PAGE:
The co-creation brainstorm toolkit consists of: game master instructions, that will guide you through the session; a printable mat, which consists of three (colored) circles of attention, helping you to physically ‘lay out’ your conversation on the table; collaborative exercise cards, containing instructions for the brainstorm; canvasses, helping to visualize or storyboard your ideas; method cards, illustrating our favorite co-creation methods to choose from.
The co-creation navigator guides you through the different stages of co-creation, from preparation to execution, and directs you to tools and methods that help you in each stage. You will learn how to build your project foundation, how to get in the right frame of mind and how to remain innovative throughout the co-creation process.
The co-creation navigator uses the metaphor of a subway map to guide you on your journey through the different stations of a co-creative process.
This is the first iteration of the co-creation navigator, made available in the Cities-4-People project. As our own co-creation process moves forward, we will incorporate feedback based on user needs in order to develop the application further.
This is a toolbox for anyone who wants to do things more creatively and collaboratively in their team or organization. It’s a collection of methods and activities, based on Hyper Island’s methodology, that you can start using today.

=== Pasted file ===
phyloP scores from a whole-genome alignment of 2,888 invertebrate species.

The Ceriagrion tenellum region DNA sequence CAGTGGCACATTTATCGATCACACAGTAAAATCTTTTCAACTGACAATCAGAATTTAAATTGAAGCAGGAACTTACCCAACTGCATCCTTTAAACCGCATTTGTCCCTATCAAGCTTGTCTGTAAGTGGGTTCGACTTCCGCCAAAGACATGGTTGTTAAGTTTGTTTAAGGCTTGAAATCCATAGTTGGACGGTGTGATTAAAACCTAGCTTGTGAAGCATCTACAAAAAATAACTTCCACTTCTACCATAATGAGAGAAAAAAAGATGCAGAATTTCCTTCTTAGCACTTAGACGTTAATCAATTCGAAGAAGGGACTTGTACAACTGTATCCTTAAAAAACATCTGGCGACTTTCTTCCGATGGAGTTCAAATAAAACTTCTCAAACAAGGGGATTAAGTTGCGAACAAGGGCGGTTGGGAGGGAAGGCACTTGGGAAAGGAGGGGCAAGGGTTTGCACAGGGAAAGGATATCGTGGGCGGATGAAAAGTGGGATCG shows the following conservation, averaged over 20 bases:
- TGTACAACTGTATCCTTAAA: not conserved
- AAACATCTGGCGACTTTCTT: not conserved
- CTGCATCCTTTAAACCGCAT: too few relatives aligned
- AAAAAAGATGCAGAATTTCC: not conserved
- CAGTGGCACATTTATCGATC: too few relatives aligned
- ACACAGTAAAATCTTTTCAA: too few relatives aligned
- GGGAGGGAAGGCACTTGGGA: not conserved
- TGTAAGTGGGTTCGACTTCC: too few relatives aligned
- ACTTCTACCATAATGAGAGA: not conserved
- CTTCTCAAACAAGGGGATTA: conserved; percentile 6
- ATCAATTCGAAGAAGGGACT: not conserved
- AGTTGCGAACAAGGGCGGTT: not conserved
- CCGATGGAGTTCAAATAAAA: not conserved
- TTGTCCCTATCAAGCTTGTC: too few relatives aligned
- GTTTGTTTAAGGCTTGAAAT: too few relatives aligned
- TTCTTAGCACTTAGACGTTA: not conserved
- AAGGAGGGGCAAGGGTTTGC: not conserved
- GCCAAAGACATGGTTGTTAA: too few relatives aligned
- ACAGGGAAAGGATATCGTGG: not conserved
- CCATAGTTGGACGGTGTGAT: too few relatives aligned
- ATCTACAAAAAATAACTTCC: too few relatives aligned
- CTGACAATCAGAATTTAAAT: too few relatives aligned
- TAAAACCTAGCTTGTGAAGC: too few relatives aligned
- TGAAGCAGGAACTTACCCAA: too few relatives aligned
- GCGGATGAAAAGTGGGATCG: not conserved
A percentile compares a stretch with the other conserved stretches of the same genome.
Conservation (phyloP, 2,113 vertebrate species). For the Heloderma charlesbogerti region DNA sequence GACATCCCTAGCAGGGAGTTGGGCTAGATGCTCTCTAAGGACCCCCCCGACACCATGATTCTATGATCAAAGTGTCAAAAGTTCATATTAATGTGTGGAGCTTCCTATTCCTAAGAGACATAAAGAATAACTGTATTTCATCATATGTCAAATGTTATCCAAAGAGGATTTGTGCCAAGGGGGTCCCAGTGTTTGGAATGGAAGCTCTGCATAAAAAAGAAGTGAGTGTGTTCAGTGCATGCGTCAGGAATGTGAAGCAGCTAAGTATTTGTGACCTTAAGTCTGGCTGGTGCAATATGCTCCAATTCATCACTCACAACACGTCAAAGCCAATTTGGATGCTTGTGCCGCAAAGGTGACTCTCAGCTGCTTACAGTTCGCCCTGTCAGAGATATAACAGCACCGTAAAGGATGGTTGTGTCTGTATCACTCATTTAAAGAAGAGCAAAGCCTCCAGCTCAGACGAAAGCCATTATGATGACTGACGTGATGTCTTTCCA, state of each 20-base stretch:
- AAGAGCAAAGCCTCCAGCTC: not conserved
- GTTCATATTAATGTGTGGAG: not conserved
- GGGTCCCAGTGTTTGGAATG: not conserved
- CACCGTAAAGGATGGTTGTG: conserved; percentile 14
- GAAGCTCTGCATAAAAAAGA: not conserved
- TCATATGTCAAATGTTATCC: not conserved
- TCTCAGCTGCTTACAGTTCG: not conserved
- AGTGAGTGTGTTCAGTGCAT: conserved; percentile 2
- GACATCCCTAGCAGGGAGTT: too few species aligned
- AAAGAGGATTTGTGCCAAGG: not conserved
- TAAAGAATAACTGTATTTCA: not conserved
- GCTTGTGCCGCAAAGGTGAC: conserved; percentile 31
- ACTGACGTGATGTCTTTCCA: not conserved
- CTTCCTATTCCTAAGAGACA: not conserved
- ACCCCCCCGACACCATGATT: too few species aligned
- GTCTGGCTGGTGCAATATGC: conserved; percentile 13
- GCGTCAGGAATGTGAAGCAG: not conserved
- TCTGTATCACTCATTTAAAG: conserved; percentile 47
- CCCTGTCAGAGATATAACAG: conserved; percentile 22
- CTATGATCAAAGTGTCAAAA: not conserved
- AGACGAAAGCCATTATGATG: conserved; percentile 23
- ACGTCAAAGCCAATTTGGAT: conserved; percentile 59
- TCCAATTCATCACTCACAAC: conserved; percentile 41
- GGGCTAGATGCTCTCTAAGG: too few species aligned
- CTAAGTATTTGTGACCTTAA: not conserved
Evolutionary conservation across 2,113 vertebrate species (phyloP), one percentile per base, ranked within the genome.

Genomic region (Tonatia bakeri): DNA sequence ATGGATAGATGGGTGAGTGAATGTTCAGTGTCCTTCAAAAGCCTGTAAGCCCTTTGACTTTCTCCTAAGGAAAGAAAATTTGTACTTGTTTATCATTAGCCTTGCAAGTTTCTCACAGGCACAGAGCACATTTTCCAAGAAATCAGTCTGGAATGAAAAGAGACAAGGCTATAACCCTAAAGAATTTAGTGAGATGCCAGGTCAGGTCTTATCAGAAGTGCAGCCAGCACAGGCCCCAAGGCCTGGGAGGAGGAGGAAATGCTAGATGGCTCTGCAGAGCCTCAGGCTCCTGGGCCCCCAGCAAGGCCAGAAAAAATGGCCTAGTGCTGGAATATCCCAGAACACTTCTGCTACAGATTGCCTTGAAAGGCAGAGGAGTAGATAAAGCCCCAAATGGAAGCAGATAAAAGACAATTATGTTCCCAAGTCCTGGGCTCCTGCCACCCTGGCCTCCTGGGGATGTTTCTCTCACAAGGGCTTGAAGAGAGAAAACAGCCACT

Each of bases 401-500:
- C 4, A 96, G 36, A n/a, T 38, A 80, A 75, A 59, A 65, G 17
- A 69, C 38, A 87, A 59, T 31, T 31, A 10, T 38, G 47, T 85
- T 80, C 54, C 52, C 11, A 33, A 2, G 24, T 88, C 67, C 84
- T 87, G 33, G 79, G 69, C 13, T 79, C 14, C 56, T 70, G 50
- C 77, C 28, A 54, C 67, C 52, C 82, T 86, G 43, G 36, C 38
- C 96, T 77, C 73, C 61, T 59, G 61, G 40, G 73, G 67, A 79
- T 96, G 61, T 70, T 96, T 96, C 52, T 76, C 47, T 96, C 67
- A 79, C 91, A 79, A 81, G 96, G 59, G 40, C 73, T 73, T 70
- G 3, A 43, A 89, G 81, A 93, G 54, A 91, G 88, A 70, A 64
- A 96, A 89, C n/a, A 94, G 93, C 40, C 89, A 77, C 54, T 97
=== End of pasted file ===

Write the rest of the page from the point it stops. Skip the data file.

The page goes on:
Learning-by-doing (or Experiential Learning) is the process of learning new skills, knowledge, behaviours and attitudes through active reflection on direct experienced. It is a widely used learning approach that centres around a four-step process: first, a concrete experience; second, reflection on that experience; third, drawing conclusions and insights; and finally, applying new learning. The tools in the Toolbox emphasize experimentation, participation and action and designed to be applied with a learning-by-doing approach.
The European project FoTRRIS aimed at fostering a transition towards RRI Systems. Each transition experiment worked the same: a competence cell was set-up, a group of stakeholders from the quadruple helix was invited to join in, and then, together, they applied the 5-step method to co-create one or several co-RRI project concepts. We call this group of people all co-creating together, a transition arena.
At IDEO.org, part of our mission is to spread human-centered design to social sector practitioners around the world. The Field Guide to Human-Centered Design reveals our process with the key mindsets that underpin how and why we think about design for the social sector, 57 clear-to-use design methods for new and experienced practitioners, and from-the-field case studies of human-centered design in action. The Field Guide has everything you need to understand the people you’re designing for, to have more effective brainstorms, to prototype your ideas, and to ultimately arrive at more creative solutions.
This web-based resource has been created by the Helen Hamlyn Centre for Design at the Royal College of Art to share ways to design with people. Get started by meeting real people and exploring a range of activities of daily living. On this site you can review design methods, develop protocols for ethical practice and contribute your own ideas.